To my readers: it has been a while since I have paid attention to this blog and for that, I apologize. Life has been busy with a move to the Pacific Northwest, which entailed a new job, house and lifestyle. Oh, and we did have a pandemic, which disrupted much of life for all of us. I’m happy to be back and with my impending retirement from full-time employment, look forward to being more active in the things I care deeply about. Thanks for reading and commenting on this blog--I really appreciate it.
Two years ago this month, life as we knew it ended. A virus that originated in a lab in China swept the globe, killing over six million people worldwide, to date. “Normal” disappeared and we were forced to adapt to life during a global pandemic. We wore masks, went to school and work from home, streamed a lot of TV, disinfected everything and became reacquainted with our homes and families. We were isolated, stressed and anxious and many of us lost loved ones and were not even able to say a proper goodbye or celebrate their lives with our community. We are cautiously optimistic that the pandemic is nearly over, although there always seems to be another variant that could create another surge and further restrictions in order to contain it.
There is a four-letter word that completely describes what the world community has experienced over the past two years: LOSS. Loss is almost always unexpected and intrudes itself into our lives in many forms—betrayal by a loved one, illness, financial difficulties, a global pandemic, war, death—to name a few. So, what do we know about this dreaded four-letter word?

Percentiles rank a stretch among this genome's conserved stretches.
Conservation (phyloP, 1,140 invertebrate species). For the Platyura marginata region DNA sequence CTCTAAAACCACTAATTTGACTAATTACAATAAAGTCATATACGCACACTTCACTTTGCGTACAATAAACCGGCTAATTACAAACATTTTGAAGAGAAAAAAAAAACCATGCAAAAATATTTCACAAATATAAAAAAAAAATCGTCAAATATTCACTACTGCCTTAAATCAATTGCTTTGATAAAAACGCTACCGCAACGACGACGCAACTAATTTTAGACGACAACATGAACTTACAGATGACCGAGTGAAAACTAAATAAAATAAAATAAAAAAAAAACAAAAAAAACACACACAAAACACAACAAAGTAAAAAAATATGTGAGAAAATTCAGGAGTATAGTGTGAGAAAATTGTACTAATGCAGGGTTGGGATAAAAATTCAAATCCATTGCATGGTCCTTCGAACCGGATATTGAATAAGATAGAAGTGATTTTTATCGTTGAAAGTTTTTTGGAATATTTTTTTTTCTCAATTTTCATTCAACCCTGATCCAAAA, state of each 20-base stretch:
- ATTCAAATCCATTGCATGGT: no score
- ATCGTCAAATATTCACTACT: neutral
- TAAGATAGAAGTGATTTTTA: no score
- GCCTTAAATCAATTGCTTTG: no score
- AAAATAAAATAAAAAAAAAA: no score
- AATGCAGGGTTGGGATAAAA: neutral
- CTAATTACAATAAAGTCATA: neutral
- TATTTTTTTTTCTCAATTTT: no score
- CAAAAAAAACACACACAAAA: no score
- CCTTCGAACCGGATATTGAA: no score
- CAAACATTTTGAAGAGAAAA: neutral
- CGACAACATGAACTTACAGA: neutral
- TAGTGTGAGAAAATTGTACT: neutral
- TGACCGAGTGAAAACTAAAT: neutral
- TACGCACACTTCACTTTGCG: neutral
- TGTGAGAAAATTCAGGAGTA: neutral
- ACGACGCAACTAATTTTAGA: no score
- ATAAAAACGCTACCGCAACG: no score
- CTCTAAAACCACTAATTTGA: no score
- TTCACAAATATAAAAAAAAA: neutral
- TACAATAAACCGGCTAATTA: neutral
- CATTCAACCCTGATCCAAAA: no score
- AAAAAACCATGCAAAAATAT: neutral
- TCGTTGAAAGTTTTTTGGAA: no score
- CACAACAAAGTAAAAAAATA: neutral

Loss brings opportunities: If you have read much in this blog, you know a bit about my story. When my marriage exploded in scandal, arrest, and the diagnosis of pedophilia, the grief and terror were real. But this huge relationship loss presented opportunities for growth and changes that I could not even dream about while still tied to a perpetrator. My life has expanded in so many amazing ways. I have been given the opportunity to journey a bit with other partners who are struggling with their own losses, I have remarried and cherish a companion to journey with me, my family has expanded and I delight in three little girls who have captivated my heart, my kids are doing well and we regularly enjoy wonderful family times together. None of these good things would have happened had I not experienced the loss of my first marriage.
More than anything, however, loss teaches us that we need each other. The pandemic kept us from one another in tangible ways but we found ways to stay connected and my hope is that we will continue to look for healthy ways to connect, to support and to love one another as we embrace the numerous losses we have all experienced together—our common trauma. May we focus on what unites us rather than what divides and may we see and cherish our common humanity.